RENT IS DUE! But so are mortgage payments! What can you do to pay your mortgage on your investment properties? What do you do if your tenants can’t pay the rent? How will the COVID-19 quarantine, regulations and provisions effect real estate investors and landlords?
Like most Americans, it took me more than a minute to figure out exactly how exactly the Covid-19 quarantine, restrictions, and governmental provisions would effect employment, business owners, home owners, home renters, and landlords and investors. Let’s be honest — each day it’s a full scramble to pivot with all the new rules and restrictions!
Thankfully, there is some clarity. Here are three things you can do right now to put yourself in a solid financial position when it comes to being a landlord or investment property owner.
ASK YOUR BANK FOR FORBEARANCE
When it comes to mortgage loans, it is best to consider each of your banks as individual entities. Some came into this crisis flush with cash and with plenty of cushion. Others are over-leveraged.
The key is to move fast and to make contact TODAY to ask for forbearance on each individual rental property that you own.
You will need to use the magic phrase “Covid-19 induced financial hardship” — something easy to prove if you are a landlord or small business owner. This can be done by phone calls or secure online messages, but almost all banks and loans should be able to offer you at least a 90 day hold on mortgage payments with no negative effect on your credit.
This applies to most federally backed loans as well as privately held and commercial loans, so make sure to check with your lender today to see what provisions are available for you.
Banks are also not allowed to assess extra fees, penalties or interest during this time-frame — a time-frame that may be extended depending on the length of this crisis. There’s going to be a rush to grab this opportunity to free up your cash — so get first in line!
TALK TO YOUR TENANTS
Don’t let the fear of bad news stop you from reaching out to your tenants and getting a feel for their financial situation. The Cares Act prevents federally backed landlords (single and multi-family) from evictions for any reason (not just COVID-19) for 120 days starting from March 18, 2020.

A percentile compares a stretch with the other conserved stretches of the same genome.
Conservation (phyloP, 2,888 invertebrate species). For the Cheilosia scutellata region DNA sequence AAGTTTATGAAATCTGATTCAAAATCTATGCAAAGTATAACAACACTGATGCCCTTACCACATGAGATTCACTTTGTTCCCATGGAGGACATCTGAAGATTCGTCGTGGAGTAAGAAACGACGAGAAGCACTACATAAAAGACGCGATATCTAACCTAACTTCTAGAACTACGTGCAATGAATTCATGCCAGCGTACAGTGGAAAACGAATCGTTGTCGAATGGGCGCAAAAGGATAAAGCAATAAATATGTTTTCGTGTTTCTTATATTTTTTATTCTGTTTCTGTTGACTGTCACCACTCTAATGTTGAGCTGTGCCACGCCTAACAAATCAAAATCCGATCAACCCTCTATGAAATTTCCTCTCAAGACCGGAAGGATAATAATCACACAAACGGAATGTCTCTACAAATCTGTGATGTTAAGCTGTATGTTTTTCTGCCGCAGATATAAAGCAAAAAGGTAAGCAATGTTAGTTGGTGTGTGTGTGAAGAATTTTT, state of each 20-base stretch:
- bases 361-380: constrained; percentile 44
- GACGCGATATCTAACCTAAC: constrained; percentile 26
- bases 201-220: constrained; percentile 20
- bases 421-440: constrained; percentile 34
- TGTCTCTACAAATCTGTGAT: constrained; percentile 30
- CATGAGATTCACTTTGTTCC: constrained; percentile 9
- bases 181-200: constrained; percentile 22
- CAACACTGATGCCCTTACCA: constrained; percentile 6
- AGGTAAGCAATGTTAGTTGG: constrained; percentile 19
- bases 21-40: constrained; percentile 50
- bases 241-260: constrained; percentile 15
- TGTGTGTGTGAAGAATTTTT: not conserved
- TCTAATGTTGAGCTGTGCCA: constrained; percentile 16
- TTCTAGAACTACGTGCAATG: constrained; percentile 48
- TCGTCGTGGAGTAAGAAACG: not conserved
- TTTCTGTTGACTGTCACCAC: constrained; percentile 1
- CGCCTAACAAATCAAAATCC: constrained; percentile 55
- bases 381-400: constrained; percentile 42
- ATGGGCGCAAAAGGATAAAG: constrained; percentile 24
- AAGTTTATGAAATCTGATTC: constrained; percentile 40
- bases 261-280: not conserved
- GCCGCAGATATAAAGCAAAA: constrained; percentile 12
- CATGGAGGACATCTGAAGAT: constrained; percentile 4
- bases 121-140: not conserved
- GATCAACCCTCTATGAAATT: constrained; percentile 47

It is critically important to note that the eviction moratorium lasts 120 days while the mortgage forbearance only lasts 90 days. Not only that, but the eviction process takes an extra 30 days (longer in some states) after the initial notice to vacate.
In other words, now is NOT the time to have a bad relationship with your tenants! Pick up the phone and talk with them and work out a plan, one compassionate human being to another. We are all in this together, and they might be in a better financial position than you think.
FIND ALTERNATE SOURCES OF CASH FLOW
Find out your eligibility for a Paycheck Protection Loan (PPP). A PPP loan will charge interest at no more than 4% and will be administered by the Small Business Administration (SBA). Payment of interest, principal and fees will be deferred for at least six months but not more than 1 year.
This loan does not require collateral or personal guarantees and is subject to forgiveness! The loan is designed to help you keep your employees on payroll, so it is for small businesses with no more than 500 employees (unless the applicable industry has a higher size standard under the SBA rules).
You have to have been in operation on February 15, 2020 and have W-2 employees or 1099-MISC independent contractors. If this fits your small businesses’ description, reach out to your CPA and/or bank ASAP to get started. I know my conversations with my lenders are already underway.
When you talk to your CPA, it is also important to research your eligibility for an Economic Injury Disaster Loan (EID). An EID Loan is a low-interest, fixed-rate loan that can provide up to $2 million in assistance for a borrower. This is a great choice for landlords, as any individual who operates as a sole proprietorship, with or without employees, or as an independent contractor is eligible.
Not only that, but you can request an emergency advance from the SBA of up to $10,000, which does not have to be repaid, even if the loan application is later denied. Advances are to be awarded within 3 days of an application.
A third option is to apply for a Small Business Loan. Cash is king, and if you are a landlord, liquidity is vital. If you are a for-profit business operating in the United States, have invested equity and have exhausted other financing options, you are eligible for a Small Business Loan.
Talk to your local bank — they are eager to lend in this economy and have a variety of loan options available. Again, it is a bank by bank situation, so make sure to check around to see what your best options are.
Finally, if your employment is in a solid position and your tenants are holding strong, it is wise at this time to look into refinancing the HELOC on your personal residence. Interest rates are low, property values are high, and drive-by appraisals and remote closings are available.